Another Mad Deer Found In Utah
From Patricia Doyle, PhD

Hello, Jeff: Yet another deer found with CWD in Utah. Of importance is the fact that the deer were found in agracultural field where they were eating crops.
I find this report to be urgent in as much as:
1. It proves infected deer ARE entering and grazing on agricultural, fields and, of course, cattle fields. (It is established policy in Canada that commercial livestock farm land where CWD animals have been found is quarantined for ALL agricultural uses indefinitely.)
2. It shows CWD is still infecting and spreading among wild deer.
3. Hunters who took previously killed deer had to be notified that the deer were CWD infected. Did the hunters consume the meat?
4. It does NOT take into consideration all the infected CWD deer which are never found, i.e. those in deep woods and forests that do not venture near civilization.
We have an enormous problem and I don't know what to do about it. Neither does anyone in our Conservation and Wildlife Government Offices and Agencies.
A ProMED-mail post ProMED-mail, a program of the International Society for Infectious Diseases
Sanpete County Deer Tests Positive For Chronic Wasting Disease
Utah Division of Wildlife Resources September 18, 2003
The Division of Wildlife Resources identified yet another Utah deer infected with chronic wasting disease (CWD). This deer was located during a depredation effort in the Central Region, near Fountain Green in Sanpete County. 5 deer were culled from agricultural fields where they were doing crop damage, but only one adult doe was determined to test positive for CWD. This is the first infected animal identified in central Utah.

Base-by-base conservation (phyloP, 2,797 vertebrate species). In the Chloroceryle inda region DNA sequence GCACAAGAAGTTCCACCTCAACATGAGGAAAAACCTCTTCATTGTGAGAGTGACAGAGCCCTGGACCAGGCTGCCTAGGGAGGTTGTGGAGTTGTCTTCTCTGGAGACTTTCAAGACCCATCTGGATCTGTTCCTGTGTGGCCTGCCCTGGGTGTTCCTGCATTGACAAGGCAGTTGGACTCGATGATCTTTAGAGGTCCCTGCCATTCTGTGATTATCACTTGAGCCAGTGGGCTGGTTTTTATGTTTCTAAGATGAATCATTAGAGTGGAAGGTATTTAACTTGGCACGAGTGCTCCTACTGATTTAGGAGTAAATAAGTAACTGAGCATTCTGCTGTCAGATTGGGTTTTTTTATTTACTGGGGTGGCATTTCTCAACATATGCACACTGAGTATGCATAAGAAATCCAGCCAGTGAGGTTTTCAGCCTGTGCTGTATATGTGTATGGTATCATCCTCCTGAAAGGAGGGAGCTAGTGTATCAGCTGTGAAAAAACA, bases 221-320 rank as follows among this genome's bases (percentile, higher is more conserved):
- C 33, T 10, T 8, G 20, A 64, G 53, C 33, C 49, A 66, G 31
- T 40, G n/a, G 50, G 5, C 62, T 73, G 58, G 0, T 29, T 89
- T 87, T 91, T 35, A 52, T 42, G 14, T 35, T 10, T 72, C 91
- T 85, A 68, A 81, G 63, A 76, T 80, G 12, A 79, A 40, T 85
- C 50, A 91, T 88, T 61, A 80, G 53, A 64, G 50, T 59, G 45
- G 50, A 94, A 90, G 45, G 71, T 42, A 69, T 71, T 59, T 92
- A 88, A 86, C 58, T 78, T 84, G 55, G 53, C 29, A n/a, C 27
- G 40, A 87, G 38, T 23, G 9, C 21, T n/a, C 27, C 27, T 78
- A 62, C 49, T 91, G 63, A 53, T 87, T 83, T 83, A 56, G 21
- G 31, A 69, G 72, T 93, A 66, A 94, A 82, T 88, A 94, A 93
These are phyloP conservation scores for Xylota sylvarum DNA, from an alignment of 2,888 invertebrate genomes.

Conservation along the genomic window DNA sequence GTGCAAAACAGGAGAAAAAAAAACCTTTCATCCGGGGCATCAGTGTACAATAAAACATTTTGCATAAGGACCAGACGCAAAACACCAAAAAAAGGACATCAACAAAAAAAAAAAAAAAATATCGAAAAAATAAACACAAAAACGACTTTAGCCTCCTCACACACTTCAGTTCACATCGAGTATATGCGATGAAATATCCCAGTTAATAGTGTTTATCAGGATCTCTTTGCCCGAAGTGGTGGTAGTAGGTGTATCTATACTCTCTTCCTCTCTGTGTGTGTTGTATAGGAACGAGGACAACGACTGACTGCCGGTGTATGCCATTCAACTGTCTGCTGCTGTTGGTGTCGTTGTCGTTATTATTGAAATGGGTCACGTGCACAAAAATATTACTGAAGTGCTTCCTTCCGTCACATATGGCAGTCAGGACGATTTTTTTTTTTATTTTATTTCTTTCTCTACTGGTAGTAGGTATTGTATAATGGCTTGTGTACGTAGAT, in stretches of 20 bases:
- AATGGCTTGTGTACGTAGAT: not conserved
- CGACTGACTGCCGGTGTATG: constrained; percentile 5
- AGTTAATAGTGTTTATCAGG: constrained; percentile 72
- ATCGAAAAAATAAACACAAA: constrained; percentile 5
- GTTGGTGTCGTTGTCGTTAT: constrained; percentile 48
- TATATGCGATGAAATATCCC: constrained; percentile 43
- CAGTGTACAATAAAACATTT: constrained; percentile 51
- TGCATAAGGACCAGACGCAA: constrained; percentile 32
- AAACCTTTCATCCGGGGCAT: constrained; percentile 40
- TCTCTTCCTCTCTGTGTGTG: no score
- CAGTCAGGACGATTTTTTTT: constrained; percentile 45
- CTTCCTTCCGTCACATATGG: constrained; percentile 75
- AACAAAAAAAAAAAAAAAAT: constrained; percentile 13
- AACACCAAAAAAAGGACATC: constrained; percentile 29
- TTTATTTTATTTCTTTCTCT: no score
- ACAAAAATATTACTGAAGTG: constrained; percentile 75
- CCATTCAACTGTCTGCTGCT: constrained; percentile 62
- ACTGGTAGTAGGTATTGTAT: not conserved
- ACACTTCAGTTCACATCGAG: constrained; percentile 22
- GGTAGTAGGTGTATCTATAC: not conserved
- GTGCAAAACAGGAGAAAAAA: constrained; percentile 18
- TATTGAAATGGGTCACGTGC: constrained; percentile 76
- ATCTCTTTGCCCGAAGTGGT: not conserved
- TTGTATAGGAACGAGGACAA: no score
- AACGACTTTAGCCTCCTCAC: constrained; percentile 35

2 buck deer taken in Utah during 2003's archery hunt tested positive for CWD, the Division of Wildlife Resources announced 17 Sep 2003. Both of those deer were taken in eastern Utah. One was taken on Diamond Mountain north of Vernal. The other was taken on the LaSal Mountains east of Moab. Both deer were adult animals, meaning they were at least 2 1/2 years old. The hunters who took the deer have been notified that the animals they took had CWD.
The discovery, announced Monday, represents the farthest west that CWD has been found in a wild population in the United States, according to Leslie MacFarlane, the Division of Wildlife Resources' lead biologist on the progressive neurological disease that can kill deer and elk. The diseased deer was one of 5 killed while feasting on a farmer's alfalfa field near the town of Fountain Green.
"None of the 5 deer looked sick," MacFarlane said. So far, 5 deer in Utah have been confirmed with the disease -- but this latest discovery places the disease in the heart of the state's prime hunting region just weeks before the start of the traditional -- and most popular -- rifle deer season opener. The first CWD case in the state, detected in an animal on Diamond Mountain north of Vernal, was announced in February 2003. Another confirmation came from a doe in the La Sal Mountains east of Moab in May 2003.
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Patricia A. Doyle, PhD Please visit my "Emerging Diseases" message board at: Zhan le Devlesa tai sastimasa Go with God and in Good Health




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